Fielding Bradford Meek
“[T]he paleontologist is a queer character,” Robert Kennicott notes in his letter “Folks at Home”. “Indeed he [Meek] is very excellent and Honorable gentleman with fine feelings and extremely modest though he is now one of our best Paleontologists.”
Meek was born on December 10, 1817 in Madison, Indiana, with a family including his parents and siblings. The beginning of his life was a bit difficult, having poor health and a father who passed away when he was only three years old. Despite the hardships, Meek moved forward with his career and in 1848, was made assistant to Dr. David Dale Owen and helped organize the United States Geological Survey of Iowa, Wisconsin, and Minnesota. Once his work with Dr. David Dale Owen was completed, Meek went to work with another Megatherium Club member, Ferdinand Vandeveer Hayden, publishing many writings under the name “Meek & Hayden”. Three years after, Meek began preparing his publication on Cretaceous fossils from Nebraska for the American Academy of Arts and Sciences of Boston; this would be his first publication.
Moving to Washington, DC in 1858, Meek became a member of the Megatherium Club, earning a room and workspace in the main tower of the Castle, thanks to the help of Assistant Secretary Spencer Baird. Though in poor health for most of his life and becoming increasingly deaf as the years went on, Meek’s health never caused him to opt out of conversing with scientists in the Castle, according to Megatherium Club members.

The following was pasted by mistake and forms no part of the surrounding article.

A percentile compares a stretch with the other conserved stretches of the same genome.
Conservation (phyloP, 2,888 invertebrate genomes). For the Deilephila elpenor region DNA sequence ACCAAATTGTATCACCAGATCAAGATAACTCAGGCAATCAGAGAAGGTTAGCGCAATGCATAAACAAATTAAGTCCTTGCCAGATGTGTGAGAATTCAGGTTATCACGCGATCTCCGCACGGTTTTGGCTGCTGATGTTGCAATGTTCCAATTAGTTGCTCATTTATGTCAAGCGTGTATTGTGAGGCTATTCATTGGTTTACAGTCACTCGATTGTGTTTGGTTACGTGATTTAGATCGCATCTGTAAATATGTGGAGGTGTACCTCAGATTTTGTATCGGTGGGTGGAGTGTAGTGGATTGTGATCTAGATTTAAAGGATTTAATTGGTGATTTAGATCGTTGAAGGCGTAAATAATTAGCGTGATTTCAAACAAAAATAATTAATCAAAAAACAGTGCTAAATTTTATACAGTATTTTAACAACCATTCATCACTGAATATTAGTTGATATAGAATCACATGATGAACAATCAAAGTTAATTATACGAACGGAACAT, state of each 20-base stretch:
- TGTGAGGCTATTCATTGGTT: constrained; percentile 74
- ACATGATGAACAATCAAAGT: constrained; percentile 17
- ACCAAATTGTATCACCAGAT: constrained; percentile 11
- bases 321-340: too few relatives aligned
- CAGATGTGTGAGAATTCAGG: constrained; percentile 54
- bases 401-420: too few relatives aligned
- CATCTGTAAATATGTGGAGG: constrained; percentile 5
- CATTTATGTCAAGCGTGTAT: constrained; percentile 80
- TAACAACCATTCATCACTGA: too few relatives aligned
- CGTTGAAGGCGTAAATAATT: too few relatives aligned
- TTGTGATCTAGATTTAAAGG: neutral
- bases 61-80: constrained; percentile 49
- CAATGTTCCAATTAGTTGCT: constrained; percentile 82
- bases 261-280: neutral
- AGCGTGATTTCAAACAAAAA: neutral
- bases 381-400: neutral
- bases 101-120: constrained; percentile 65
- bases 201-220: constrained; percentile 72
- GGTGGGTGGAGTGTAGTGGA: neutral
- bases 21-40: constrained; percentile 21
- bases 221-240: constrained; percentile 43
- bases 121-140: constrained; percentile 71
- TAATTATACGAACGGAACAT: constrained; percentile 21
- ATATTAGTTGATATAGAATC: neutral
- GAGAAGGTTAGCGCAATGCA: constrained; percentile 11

Unfortunately, it was with grave hearts that the members of the club had to say goodbye to Meek on December 21, 1876. The institution gave him a proper funeral in the hall of the Smithsonian, where Secretary Joseph Henry honored Meek and spoke of his life’s accomplishments and feats.
- Folks at Home: February 17, 1863, Robert Kennicott, The Grove National Historic Landmark, Glenview, Illinois
- Biographical Memoir of Fielding Bradford Meek: 1817-1876, Charles A. White, National Academy of Sciences